Submitted Application

To create a vibrant, mixed-use neighbourhood in Moody Centre

The Moody Centre Transit Oriented Development (TOD) Master Planning Group began work on a master plan for Moody Centre after the vision for the area was adopted in the 2017 Official Community Plan. After years of community consultation and work with City staff, the Planning Group submitted their first application to the City of Port Moody in July 2020. After presenting the plan to the Community Planning Advisory Committee (CPAC) and City Council in late 2020 and early 2021, the Planning Group refined their proposal in response to the feedback received, and submitted a supplemental submission in April 2021which revised the proposed master plan to include:

  • A new job ratio:Increased office, technology and industrial jobs from a ratio of 0.26 per person to a range of 0.35 - 0.42 which is a ratio increase of up to 61%.
  • Additional open space:increased open space from 104,500 sq.ft. to 174,200 sq.ft., an increase of 66%. Our intent is to include green elements on all podiums and roof tops, where possible.
  • Reduced heights & density:the plan now reduces all towers to 26 storeys (or less) except for 3 towers closest to Moody Centre Station, while removing one complete tower.
  • Housing diversity:the revised application has provided greater housing diversity, with a larger shift to rental housing as well as much needed affordable housing units.
  • Institutional partnership:the Master Plan Group hopes to partner with a research university to provide this community with a satellite campus.
  • Greater social & environmental sustainability:the plan incorporates social, environmental and transportation sustainability through Happy City urban design principles, climate action commitments and a potential Provincial ITDP Pilot project.

Below are the details of the submitted application, including changes from the April 2021 supplement. To view the full application submission documents, please follow the links below:

Revised Moody Centre Master Plan

Submitted Application

Community Driven Planning

For the Moody Centre vision to be realized, it must resonate with the people who know and love Port Moody the most: Port Moody residents and business owners. With this in mind, the plan has been directly influenced and informed by those who have participated in our engagement process to date. These community engagements and helping step towards the actualization of the City’s vision, building on 2 years of existing OCP consultation. As part of the ongoing discussion, Pottinger Bird Community Relations (“Pottinger Bird”) were engaged to facilitate a Preliminary Public Engagement Program with the Port Moody community on the future of this important neighbourhood. Port Moody’s Mayor, Council and Senior City Staff were formally notified of the commencement of the Public Engagement Program.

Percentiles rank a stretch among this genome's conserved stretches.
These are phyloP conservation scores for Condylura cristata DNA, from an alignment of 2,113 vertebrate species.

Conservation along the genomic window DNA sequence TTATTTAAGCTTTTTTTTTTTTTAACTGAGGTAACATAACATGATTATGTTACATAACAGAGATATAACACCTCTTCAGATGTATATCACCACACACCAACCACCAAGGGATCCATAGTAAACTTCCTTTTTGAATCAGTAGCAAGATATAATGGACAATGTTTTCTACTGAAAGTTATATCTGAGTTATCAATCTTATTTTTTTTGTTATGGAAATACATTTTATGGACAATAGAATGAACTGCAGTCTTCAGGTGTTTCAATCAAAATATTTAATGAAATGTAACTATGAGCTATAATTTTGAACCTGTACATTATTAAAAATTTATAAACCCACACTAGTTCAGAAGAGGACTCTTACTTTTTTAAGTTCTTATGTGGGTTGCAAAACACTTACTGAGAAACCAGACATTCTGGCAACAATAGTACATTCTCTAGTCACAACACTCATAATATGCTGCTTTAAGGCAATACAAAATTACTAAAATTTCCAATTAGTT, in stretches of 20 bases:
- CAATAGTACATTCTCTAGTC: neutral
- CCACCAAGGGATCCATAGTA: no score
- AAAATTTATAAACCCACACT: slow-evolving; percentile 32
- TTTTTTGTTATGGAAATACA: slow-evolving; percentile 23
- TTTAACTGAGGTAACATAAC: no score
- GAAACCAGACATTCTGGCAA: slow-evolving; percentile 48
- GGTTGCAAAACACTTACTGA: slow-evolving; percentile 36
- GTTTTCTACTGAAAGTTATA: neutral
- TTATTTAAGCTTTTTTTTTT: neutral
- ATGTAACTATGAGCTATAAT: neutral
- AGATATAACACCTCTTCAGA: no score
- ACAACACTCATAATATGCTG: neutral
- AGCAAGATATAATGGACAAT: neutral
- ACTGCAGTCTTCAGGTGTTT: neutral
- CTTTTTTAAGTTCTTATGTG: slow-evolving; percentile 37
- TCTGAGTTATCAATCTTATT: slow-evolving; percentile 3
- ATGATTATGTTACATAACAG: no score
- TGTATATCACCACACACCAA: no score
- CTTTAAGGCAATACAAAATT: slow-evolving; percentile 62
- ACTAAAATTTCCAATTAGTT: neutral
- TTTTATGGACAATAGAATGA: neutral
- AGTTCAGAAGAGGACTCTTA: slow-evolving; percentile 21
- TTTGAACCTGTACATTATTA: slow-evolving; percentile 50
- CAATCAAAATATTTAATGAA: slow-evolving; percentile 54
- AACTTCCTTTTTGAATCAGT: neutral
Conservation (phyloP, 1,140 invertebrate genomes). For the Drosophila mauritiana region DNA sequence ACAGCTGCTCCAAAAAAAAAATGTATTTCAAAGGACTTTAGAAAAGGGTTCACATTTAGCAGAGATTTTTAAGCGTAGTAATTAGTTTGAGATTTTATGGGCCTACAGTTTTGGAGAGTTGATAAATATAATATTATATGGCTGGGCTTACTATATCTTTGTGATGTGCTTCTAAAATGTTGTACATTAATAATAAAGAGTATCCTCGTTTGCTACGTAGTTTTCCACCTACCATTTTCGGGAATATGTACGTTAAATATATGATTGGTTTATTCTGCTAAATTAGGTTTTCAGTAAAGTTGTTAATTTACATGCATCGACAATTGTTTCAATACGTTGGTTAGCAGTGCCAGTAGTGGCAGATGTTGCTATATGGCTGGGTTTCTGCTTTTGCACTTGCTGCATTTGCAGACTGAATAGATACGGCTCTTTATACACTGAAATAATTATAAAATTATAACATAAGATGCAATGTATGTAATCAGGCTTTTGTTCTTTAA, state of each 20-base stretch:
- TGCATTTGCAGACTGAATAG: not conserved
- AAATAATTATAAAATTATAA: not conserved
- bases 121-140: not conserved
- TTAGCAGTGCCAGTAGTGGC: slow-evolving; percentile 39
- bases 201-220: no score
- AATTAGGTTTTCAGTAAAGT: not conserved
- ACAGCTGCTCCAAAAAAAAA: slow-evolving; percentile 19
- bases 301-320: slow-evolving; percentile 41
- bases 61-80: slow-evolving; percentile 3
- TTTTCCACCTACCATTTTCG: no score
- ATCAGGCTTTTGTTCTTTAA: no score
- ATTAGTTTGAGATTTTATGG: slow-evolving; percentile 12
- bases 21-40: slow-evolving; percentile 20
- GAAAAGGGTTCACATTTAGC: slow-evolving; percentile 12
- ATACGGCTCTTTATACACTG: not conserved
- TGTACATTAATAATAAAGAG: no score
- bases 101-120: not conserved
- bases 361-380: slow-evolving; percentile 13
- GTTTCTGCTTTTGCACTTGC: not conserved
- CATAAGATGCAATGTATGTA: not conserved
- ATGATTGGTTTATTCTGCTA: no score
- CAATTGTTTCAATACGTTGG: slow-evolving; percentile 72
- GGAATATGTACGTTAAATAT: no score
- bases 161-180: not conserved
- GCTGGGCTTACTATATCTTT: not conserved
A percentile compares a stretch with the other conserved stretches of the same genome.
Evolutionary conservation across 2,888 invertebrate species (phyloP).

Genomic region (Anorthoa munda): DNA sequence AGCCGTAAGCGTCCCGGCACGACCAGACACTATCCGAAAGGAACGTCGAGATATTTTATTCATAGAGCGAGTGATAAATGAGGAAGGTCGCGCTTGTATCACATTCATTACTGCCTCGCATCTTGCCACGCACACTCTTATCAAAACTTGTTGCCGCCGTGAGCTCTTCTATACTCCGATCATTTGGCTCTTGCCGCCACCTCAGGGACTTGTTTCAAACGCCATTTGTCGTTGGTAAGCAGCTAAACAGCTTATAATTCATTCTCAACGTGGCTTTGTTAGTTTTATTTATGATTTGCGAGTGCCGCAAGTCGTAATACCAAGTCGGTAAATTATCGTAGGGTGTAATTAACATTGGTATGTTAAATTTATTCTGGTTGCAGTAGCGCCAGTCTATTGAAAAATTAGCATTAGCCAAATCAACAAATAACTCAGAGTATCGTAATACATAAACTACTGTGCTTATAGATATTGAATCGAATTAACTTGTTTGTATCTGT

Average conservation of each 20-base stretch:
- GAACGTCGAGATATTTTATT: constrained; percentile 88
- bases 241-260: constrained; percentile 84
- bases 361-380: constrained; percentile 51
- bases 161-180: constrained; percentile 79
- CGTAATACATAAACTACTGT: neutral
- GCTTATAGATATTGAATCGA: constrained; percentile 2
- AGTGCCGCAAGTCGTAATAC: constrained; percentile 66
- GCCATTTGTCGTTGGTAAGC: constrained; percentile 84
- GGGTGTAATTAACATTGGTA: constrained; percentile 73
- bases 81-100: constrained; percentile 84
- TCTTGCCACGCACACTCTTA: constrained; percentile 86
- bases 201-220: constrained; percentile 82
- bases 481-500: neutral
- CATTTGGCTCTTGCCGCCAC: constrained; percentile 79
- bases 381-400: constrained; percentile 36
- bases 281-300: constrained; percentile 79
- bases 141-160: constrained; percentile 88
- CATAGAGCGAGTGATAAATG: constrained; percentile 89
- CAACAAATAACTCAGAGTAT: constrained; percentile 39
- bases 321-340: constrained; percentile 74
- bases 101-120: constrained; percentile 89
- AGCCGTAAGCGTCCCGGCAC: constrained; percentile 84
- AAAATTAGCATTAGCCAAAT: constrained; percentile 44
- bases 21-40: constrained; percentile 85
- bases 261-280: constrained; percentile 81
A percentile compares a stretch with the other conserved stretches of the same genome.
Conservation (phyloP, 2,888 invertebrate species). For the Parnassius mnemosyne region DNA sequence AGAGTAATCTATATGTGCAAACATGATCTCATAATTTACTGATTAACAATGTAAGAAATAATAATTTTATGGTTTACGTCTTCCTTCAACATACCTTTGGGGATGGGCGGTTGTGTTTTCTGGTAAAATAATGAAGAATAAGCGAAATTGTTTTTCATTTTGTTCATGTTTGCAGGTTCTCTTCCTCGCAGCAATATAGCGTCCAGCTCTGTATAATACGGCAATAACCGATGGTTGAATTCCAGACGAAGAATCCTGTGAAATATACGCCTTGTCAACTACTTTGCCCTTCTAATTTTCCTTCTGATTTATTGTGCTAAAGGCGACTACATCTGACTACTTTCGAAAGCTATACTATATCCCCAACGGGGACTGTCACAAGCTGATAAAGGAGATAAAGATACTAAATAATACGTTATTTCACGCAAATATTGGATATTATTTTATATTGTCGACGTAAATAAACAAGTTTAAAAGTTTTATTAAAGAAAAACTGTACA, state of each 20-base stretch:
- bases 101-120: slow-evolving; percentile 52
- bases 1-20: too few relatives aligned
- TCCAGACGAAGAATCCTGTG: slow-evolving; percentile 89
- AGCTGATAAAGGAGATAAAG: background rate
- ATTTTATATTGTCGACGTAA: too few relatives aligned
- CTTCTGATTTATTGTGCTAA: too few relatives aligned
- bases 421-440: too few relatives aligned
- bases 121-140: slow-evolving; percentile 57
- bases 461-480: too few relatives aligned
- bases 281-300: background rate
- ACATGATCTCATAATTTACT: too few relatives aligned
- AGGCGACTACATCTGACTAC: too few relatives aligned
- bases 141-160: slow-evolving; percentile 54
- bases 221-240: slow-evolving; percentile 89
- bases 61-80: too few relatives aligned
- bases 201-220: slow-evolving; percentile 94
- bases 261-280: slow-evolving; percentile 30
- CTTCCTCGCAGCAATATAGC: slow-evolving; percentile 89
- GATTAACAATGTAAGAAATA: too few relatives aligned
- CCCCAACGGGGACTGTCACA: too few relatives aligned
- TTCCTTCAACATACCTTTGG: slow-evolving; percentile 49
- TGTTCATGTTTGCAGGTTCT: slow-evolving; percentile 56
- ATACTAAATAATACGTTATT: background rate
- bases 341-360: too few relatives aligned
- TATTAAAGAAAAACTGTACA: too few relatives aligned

For a full list of our Public Engagement Program and the accompanying meeting summaries, please refer to our Community Input tab under the Early Concept section.




Urban Form

Land Use


The Port Moody OCP presently manages density through height permissions and built form guidelines meaning that the Floor Area Ratio (FAR) will vary on a site by site basis. This application proposes to clarify the maximum permitted FAR for the Moody Centre TOD area.

A maximum baseline density is proposed to create an upper limit on FAR for the entire Moody Centre TOD area. Not all properties in the OCP area will necessarily be able to achieve the maximum FAR due to property size, parking limitations, or height guidelines (see Urban Form section). The final maximum permitted density will be determined during the rezoning process.

The distribution of density and ‘shaping’ of the urban form are closely related and foundational aspects of the proposal for Moody Centre. This proposal seeks to increase permitted heights with Moody Centre (in select locations) while maintaining generous tower separation, limiting tower floor plate size, and introducing new open spaces and street level view corridors to the public realm.

By placing higher density close to transit, there is a reduced need for personal vehicle ownership and transportation. Providing a greater amount of multi-family housing will reduce auto trips by as much as 25%, or more, on a per capita basis compared to single family housing while also meeting mode share targets.

For more information on the density considerations within the proposal, please see page 86 of our application.